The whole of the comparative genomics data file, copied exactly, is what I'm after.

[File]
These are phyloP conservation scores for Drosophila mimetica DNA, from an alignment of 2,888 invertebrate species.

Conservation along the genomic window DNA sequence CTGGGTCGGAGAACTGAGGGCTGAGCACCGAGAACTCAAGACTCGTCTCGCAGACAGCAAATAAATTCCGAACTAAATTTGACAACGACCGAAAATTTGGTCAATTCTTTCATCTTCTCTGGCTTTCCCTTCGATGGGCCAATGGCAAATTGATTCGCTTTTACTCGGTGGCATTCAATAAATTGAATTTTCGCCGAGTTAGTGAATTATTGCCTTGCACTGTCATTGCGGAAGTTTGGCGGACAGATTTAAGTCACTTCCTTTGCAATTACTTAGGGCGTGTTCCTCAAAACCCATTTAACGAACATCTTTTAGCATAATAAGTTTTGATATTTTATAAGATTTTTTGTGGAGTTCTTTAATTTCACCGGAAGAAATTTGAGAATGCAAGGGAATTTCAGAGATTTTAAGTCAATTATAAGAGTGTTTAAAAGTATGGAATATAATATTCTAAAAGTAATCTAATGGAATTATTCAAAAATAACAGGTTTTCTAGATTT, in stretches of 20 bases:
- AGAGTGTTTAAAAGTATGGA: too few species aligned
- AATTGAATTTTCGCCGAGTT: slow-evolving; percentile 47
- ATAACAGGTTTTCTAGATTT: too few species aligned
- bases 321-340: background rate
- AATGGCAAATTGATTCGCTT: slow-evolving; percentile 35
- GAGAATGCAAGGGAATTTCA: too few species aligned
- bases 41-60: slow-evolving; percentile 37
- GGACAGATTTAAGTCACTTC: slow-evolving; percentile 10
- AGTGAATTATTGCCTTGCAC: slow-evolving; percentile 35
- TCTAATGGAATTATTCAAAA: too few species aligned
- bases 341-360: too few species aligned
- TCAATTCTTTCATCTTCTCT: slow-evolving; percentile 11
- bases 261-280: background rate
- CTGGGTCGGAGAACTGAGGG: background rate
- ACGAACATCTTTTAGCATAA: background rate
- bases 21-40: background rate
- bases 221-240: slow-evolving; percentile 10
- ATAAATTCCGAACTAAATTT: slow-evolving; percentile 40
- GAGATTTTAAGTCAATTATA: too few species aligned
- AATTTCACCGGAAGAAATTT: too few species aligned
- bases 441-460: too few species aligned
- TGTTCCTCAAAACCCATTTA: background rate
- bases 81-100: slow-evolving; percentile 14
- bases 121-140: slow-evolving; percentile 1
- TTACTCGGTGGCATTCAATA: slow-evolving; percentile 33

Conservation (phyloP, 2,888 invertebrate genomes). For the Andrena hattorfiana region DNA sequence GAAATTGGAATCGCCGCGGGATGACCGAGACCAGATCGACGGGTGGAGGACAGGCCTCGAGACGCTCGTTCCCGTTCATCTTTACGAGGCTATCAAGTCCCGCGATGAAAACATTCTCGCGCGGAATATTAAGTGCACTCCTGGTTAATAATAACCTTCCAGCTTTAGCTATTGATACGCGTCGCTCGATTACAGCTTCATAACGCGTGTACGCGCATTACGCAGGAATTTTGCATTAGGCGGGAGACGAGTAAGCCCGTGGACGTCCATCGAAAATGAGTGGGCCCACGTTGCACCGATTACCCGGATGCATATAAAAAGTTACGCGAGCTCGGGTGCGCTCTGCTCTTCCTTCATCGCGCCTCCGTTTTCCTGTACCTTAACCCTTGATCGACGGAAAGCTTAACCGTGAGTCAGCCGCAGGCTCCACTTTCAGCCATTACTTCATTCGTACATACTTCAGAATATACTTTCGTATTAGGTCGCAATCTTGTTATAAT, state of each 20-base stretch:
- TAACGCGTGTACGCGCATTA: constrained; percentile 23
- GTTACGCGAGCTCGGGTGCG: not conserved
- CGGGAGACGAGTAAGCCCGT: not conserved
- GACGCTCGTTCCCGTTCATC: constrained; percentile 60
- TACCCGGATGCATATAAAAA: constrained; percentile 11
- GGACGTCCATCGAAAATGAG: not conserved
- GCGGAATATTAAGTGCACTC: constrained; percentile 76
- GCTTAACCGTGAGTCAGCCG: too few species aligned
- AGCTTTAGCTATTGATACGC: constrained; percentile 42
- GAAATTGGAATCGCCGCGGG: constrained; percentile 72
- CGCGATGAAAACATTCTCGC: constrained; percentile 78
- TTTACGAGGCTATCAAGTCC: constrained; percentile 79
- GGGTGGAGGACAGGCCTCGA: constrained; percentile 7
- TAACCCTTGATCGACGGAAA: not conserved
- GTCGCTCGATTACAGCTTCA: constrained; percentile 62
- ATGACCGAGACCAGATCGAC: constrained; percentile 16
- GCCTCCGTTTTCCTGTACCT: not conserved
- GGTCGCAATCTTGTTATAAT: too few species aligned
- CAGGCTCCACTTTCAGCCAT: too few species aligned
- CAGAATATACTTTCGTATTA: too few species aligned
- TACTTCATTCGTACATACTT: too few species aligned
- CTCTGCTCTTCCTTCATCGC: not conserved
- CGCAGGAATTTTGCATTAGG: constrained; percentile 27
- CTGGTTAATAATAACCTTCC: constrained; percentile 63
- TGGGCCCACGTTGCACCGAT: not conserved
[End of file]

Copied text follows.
These are phyloP conservation scores for Drosophila mimetica DNA, from an alignment of 2,888 invertebrate species.

Conservation along the genomic window DNA sequence CTGGGTCGGAGAACTGAGGGCTGAGCACCGAGAACTCAAGACTCGTCTCGCAGACAGCAAATAAATTCCGAACTAAATTTGACAACGACCGAAAATTTGGTCAATTCTTTCATCTTCTCTGGCTTTCCCTTCGATGGGCCAATGGCAAATTGATTCGCTTTTACTCGGTGGCATTCAATAAATTGAATTTTCGCCGAGTTAGTGAATTATTGCCTTGCACTGTCATTGCGGAAGTTTGGCGGACAGATTTAAGTCACTTCCTTTGCAATTACTTAGGGCGTGTTCCTCAAAACCCATTTAACGAACATCTTTTAGCATAATAAGTTTTGATATTTTATAAGATTTTTTGTGGAGTTCTTTAATTTCACCGGAAGAAATTTGAGAATGCAAGGGAATTTCAGAGATTTTAAGTCAATTATAAGAGTGTTTAAAAGTATGGAATATAATATTCTAAAAGTAATCTAATGGAATTATTCAAAAATAACAGGTTTTCTAGATTT, in stretches of 20 bases:
- AGAGTGTTTAAAAGTATGGA: too few species aligned
- AATTGAATTTTCGCCGAGTT: slow-evolving; percentile 47
- ATAACAGGTTTTCTAGATTT: too few species aligned
- bases 321-340: background rate
- AATGGCAAATTGATTCGCTT: slow-evolving; percentile 35
- GAGAATGCAAGGGAATTTCA: too few species aligned
- bases 41-60: slow-evolving; percentile 37
- GGACAGATTTAAGTCACTTC: slow-evolving; percentile 10
- AGTGAATTATTGCCTTGCAC: slow-evolving; percentile 35
- TCTAATGGAATTATTCAAAA: too few species aligned
- bases 341-360: too few species aligned
- TCAATTCTTTCATCTTCTCT: slow-evolving; percentile 11
- bases 261-280: background rate
- CTGGGTCGGAGAACTGAGGG: background rate
- ACGAACATCTTTTAGCATAA: background rate
- bases 21-40: background rate
- bases 221-240: slow-evolving; percentile 10
- ATAAATTCCGAACTAAATTT: slow-evolving; percentile 40
- GAGATTTTAAGTCAATTATA: too few species aligned
- AATTTCACCGGAAGAAATTT: too few species aligned
- bases 441-460: too few species aligned
- TGTTCCTCAAAACCCATTTA: background rate
- bases 81-100: slow-evolving; percentile 14
- bases 121-140: slow-evolving; percentile 1
- TTACTCGGTGGCATTCAATA: slow-evolving; percentile 33

Conservation (phyloP, 2,888 invertebrate genomes). For the Andrena hattorfiana region DNA sequence GAAATTGGAATCGCCGCGGGATGACCGAGACCAGATCGACGGGTGGAGGACAGGCCTCGAGACGCTCGTTCCCGTTCATCTTTACGAGGCTATCAAGTCCCGCGATGAAAACATTCTCGCGCGGAATATTAAGTGCACTCCTGGTTAATAATAACCTTCCAGCTTTAGCTATTGATACGCGTCGCTCGATTACAGCTTCATAACGCGTGTACGCGCATTACGCAGGAATTTTGCATTAGGCGGGAGACGAGTAAGCCCGTGGACGTCCATCGAAAATGAGTGGGCCCACGTTGCACCGATTACCCGGATGCATATAAAAAGTTACGCGAGCTCGGGTGCGCTCTGCTCTTCCTTCATCGCGCCTCCGTTTTCCTGTACCTTAACCCTTGATCGACGGAAAGCTTAACCGTGAGTCAGCCGCAGGCTCCACTTTCAGCCATTACTTCATTCGTACATACTTCAGAATATACTTTCGTATTAGGTCGCAATCTTGTTATAAT, state of each 20-base stretch:
- TAACGCGTGTACGCGCATTA: constrained; percentile 23
- GTTACGCGAGCTCGGGTGCG: not conserved
- CGGGAGACGAGTAAGCCCGT: not conserved
- GACGCTCGTTCCCGTTCATC: constrained; percentile 60
- TACCCGGATGCATATAAAAA: constrained; percentile 11
- GGACGTCCATCGAAAATGAG: not conserved
- GCGGAATATTAAGTGCACTC: constrained; percentile 76
- GCTTAACCGTGAGTCAGCCG: too few species aligned
- AGCTTTAGCTATTGATACGC: constrained; percentile 42
- GAAATTGGAATCGCCGCGGG: constrained; percentile 72
- CGCGATGAAAACATTCTCGC: constrained; percentile 78
- TTTACGAGGCTATCAAGTCC: constrained; percentile 79
- GGGTGGAGGACAGGCCTCGA: constrained; percentile 7
- TAACCCTTGATCGACGGAAA: not conserved
- GTCGCTCGATTACAGCTTCA: constrained; percentile 62
- ATGACCGAGACCAGATCGAC: constrained; percentile 16
- GCCTCCGTTTTCCTGTACCT: not conserved
- GGTCGCAATCTTGTTATAAT: too few species aligned
- CAGGCTCCACTTTCAGCCAT: too few species aligned
- CAGAATATACTTTCGTATTA: too few species aligned
- TACTTCATTCGTACATACTT: too few species aligned
- CTCTGCTCTTCCTTCATCGC: not conserved
- CGCAGGAATTTTGCATTAGG: constrained; percentile 27
- CTGGTTAATAATAACCTTCC: constrained; percentile 63
- TGGGCCCACGTTGCACCGAT: not conserved